Learning objectives

By the end of this course, students will be able to:

  • Explain the content of economic concepts needed to analyze markets.
  • Analyze the consequences of monopoly, restrictive practices and mergers.
  • Assess the consequences of competition policy in terms of efficiency.

Assessment

Grading will be based on a final written assignment. In order to pass the course, students are required to participate in the seminars and to hand in weekly assignments.

Period

This course will be taught from October 29th untill December 14th 2018. Lectures on Wednesday. If available, schedules can be found on the website.

Course material and schedule 

See Blackboard.

De volledige en up-to-date vakbeschrijving is te vinden in de E-studiegids.

Rooster en inschrijving

In het collegejaar 2018-2019 wordt dit vak aangeboden in blok 2 in de periode van 7 november t/m 19 december 2018. Er vinden 4 bijeenkomsten plaats van 3 à 4 uur (woensdagochtend). De overige bijeenkomsten zijn voortgangsgesprekken per groep op afspraak met de begeleider. Na inschrijving voor het vak, is het volledige rooster op Blackboard te raadplegen (Bij foutmelding 2e keer aanklikken). Inschrijving uitsluitend via uSis.

Tentamen

Zie voor het meest actuele overzicht de Tentamenkalender. Aanmelden voor het tentamen uitsluitend via uSis. In geval van problemen bij aanmelding via uSis dient u contact op te nemen met het Onderwijs Informatie Centrum tel 071 527 8787.

De volledige vakbeschrijving is te vinden in de E-Studiegids.

Rooster en inschrijving

In het collegejaar 2018-2019 wordt dit vak aangeboden in de periode van 3 september t/m 19 oktober 2018. Het onderwijs vindt plaats op dinsdag en donderdag.
Als de roosters beschikbaar zijn, zijn deze te raadplegen op de website.

Na inschrijving voor het vak, is alle cursusinformatie op Blackboard te lezen (bij foutmelding 2e keer aanklikken). 

Lecturer

Contact by email through the lecturer.

Students

Admissions requirements
'Principles of Economics' or permission of the instructor.

Course outline

This 200-level course begins with the study of individual decisions before moving to the interactions of individuals making decisions. (Macroeconomics tends to emphasize the aggregated outcomes of decisions.) We will follow this route with an emphasis on new insights from behavioral and experimental economics that explain more about our choices and interactions than simple "homo economicus" models.

After covering the micro foundations of demand, we will move to supply, to understand how cost curves are derived for individual firms, how multiple inputs affect economies of scope and scale, and how aggregate supply curves reflect markets that range from monopoly to duopoly to perfect competition.

We will examine the impact of institutions, information and transaction costs on markets, missing markets, and non-market scenarios, to explore the interaction of economic, social and political forces.

Course objectives
After completing this class, students will have a demonstrable knowledge of:

  • How individuals (demand) and firms (supply) interact in various market structures to determine the prices and quantities of produced goods.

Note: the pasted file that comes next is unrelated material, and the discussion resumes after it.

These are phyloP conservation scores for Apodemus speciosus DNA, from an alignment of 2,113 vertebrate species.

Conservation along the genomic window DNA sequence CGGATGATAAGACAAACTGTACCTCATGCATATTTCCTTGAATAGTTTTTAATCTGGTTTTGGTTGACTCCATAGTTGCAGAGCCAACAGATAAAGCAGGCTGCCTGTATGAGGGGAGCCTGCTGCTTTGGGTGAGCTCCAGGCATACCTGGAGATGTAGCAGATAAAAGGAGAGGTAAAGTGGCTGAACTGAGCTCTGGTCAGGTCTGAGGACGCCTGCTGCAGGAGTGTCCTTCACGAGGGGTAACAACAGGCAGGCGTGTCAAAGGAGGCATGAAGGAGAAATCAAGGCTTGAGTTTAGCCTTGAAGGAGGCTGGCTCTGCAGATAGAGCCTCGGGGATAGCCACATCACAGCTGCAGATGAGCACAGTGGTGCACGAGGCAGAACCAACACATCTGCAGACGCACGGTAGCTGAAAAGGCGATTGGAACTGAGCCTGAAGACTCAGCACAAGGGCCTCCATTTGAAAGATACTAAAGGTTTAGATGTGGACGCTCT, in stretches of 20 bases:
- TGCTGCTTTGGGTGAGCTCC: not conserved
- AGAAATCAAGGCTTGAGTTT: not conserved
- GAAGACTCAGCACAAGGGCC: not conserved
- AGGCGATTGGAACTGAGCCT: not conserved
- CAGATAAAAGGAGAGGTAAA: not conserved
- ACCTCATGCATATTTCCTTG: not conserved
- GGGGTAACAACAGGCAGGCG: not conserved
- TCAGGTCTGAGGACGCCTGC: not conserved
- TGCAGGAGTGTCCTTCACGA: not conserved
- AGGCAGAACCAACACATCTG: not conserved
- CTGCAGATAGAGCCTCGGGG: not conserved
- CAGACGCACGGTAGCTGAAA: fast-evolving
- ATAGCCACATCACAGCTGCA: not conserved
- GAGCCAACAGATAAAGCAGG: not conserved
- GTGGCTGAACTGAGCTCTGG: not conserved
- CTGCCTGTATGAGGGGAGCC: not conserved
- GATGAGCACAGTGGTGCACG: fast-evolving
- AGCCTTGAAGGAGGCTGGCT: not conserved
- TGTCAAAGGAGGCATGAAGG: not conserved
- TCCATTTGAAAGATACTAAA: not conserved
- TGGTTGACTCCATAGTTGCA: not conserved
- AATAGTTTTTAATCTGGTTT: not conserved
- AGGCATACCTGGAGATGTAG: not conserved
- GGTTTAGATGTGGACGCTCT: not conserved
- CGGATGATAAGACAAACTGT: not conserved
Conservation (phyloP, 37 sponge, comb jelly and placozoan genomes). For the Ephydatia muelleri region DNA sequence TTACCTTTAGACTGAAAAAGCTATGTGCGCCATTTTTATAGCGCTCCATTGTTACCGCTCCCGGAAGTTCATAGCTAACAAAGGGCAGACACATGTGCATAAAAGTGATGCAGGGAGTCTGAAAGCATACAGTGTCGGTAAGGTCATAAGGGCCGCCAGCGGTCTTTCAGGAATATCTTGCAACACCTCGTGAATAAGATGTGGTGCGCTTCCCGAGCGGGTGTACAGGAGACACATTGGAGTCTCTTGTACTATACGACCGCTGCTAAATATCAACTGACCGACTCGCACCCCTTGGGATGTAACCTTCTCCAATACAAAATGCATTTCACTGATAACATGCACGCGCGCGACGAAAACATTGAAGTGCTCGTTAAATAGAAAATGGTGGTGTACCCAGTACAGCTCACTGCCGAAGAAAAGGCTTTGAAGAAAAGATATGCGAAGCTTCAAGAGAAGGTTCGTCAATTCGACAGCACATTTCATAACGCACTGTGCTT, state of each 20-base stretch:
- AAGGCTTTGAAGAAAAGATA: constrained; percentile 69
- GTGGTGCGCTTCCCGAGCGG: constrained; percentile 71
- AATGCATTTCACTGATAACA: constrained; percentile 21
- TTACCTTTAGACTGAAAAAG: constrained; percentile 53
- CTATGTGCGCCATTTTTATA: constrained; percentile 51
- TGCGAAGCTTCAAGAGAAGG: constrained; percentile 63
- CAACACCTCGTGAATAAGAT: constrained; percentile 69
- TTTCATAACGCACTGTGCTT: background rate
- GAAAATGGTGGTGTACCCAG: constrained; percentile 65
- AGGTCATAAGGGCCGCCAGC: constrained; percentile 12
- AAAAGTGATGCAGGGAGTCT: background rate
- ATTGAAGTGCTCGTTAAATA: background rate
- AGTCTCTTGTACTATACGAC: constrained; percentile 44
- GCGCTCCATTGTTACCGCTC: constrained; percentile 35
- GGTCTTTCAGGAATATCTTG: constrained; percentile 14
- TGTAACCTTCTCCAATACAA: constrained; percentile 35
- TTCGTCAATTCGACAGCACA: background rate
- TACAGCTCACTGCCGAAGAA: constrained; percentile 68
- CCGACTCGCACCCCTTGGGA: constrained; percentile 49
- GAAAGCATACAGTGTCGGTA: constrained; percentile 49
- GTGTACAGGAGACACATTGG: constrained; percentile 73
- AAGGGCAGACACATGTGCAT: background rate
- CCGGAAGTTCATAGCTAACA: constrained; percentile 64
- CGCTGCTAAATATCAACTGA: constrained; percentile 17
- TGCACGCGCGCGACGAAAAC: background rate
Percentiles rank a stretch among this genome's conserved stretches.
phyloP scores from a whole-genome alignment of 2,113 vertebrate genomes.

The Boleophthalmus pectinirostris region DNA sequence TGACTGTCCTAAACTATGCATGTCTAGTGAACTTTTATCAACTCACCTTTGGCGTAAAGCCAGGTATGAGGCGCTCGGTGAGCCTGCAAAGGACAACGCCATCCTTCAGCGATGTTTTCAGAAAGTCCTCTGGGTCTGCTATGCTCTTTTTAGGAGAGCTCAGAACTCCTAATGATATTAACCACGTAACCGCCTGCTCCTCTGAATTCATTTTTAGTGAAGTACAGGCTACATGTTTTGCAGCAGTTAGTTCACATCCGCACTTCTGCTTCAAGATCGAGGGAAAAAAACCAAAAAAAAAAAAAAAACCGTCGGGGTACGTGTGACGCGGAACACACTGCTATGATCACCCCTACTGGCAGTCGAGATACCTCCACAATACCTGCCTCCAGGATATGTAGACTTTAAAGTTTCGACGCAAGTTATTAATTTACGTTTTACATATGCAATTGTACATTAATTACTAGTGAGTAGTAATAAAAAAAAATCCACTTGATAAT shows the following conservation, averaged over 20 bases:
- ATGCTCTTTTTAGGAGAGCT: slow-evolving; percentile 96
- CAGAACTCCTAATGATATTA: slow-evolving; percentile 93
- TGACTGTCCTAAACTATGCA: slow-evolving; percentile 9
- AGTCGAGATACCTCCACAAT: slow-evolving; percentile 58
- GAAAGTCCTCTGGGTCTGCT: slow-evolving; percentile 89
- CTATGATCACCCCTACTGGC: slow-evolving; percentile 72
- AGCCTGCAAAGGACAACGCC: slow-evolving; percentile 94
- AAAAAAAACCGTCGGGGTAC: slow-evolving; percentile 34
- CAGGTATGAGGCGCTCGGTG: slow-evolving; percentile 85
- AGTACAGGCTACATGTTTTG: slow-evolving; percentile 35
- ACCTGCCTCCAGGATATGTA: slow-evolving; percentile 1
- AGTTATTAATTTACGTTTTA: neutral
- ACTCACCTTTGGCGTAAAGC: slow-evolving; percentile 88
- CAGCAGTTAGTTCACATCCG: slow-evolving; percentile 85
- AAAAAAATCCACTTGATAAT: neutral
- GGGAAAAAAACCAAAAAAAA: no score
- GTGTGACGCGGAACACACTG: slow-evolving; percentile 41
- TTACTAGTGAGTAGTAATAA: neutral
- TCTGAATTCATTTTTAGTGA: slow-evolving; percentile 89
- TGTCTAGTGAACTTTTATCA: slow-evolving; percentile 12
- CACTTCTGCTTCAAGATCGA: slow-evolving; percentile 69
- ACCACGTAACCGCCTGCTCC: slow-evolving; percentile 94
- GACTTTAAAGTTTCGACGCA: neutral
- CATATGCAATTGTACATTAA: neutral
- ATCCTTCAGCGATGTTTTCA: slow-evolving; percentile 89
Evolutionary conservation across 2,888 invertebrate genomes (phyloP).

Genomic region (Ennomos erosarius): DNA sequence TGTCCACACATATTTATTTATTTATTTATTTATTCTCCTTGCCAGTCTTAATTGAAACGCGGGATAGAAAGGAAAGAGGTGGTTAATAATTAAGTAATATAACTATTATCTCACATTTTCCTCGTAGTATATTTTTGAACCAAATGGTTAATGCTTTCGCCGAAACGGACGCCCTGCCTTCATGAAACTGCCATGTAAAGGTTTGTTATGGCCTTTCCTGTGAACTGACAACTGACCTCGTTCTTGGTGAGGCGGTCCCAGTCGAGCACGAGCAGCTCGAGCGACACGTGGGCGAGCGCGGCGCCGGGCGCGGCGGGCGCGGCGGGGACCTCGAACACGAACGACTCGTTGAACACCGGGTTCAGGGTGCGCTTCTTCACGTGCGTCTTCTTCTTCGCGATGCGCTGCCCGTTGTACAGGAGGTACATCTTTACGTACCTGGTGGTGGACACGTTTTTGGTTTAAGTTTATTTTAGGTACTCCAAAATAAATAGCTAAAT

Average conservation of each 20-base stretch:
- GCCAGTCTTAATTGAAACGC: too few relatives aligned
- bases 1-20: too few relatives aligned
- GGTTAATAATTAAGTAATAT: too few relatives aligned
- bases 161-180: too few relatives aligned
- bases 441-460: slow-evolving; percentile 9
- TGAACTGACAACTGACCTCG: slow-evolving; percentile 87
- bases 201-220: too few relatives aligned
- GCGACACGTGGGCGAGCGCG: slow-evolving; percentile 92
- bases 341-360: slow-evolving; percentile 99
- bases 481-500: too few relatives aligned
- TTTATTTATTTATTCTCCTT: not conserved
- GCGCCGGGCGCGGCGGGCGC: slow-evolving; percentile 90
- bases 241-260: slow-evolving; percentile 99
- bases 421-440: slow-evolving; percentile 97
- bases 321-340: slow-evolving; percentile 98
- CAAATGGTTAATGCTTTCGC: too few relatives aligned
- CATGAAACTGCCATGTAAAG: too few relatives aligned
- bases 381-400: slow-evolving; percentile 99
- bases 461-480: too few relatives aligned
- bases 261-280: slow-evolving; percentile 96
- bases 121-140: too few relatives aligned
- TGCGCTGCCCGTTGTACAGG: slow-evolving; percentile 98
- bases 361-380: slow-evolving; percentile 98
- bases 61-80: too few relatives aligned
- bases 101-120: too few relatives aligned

• The process by which individual preferences (tastes) combine with income and prices to produce the demand curve.

  • Factors affecting the slope of the demand curve (elasticity), and why the demand shifts in or out (income, tastes, complements and/or substitutes).

  • The relations among marginal benefits, marginal costs and utility

  • The process by which production inputs and technology combine with prices to produce the supply curve.

  • The factors affecting the slope of the supply curve (elasticity) and why the supply curve shifts in or out (technology, regulation, input mix).

  • Economies of scale and scope and the relations among average cost, marginal cost and total cost.

  • The relations among marginal revenues, marginal costs and profits.

  • How firms try to influence market structure and how different degrees of competition affect pricing, output, and social surplus.

  • The efficiency and equity implications of market failure and government failure.

  • The impacts of information and transaction costs on individual and firm behavior.

Mode of instruction
The course uses a variety of teaching methods: interactive lecturing, student presentations, class debate. Required readings must be read in advance of class.

Assessment
Class participation: 15%
Homework and/or reading assignments: 15%
Blog post: 15%
Briefing: 15%
Peer critique(s): 15%
Final exam (multiple choice and/or short answer): 25%

Reading list

  • Dolan, Ed (2013), Introduction to Microeconomics, BVT Publishing, 5th Edition. ISBN: 978-1-61882-610-7 (e-book)

  • Additional information in the workbook to be posted at Blackboard. Lecture material to be posted at Blackboard;
    course A; course B

Registration
This course is open to LUC students and LUC exchange students. Registration is coordinated by the Curriculum Coordinator. Interested non-LUC students should contact course.administration@luc.leidenuniv.nl.

De volledige en up-to-date vakbeschrijving is te vinden in de E-Studiegids.

Gelieerd aan onderzoekprogramma: 

Collegerooster

Het onderwijs vindt plaats in de periode van 12 november t/m 20 december 2018 op maandag en donderdag van 17:00-19:00 uur. Locatie: Faculteit Rechten, KOG, Steenschuur 25, zaal A144/C131. 

Na inschrijving voor het vak, is het volledige rooster op Blackboard te raadplegen (bij foutmelding 2e keer aanklikken). Inschrijving uitsluitend via uSis.

Gestructureerde zelfstudie
Op de Blackboardsite van dit vak is per college aangegeven welke literatuur zal worden behandeld, ook de niet-gespecificeerde leesstukken behoren tot de tentamenstof en dienen met behulp van gestructureerde zelfstudie te worden bestudeerd. De inhoud kan desgewenst door de studenten aan de orde worden gesteld tijdens het responsiecollege.  

Nadere informatie / inschrijving
Vanwege de vorm van het onderwijs, interactieve colleges, is aanmelding via uSis niet aan de orde.

Tentamen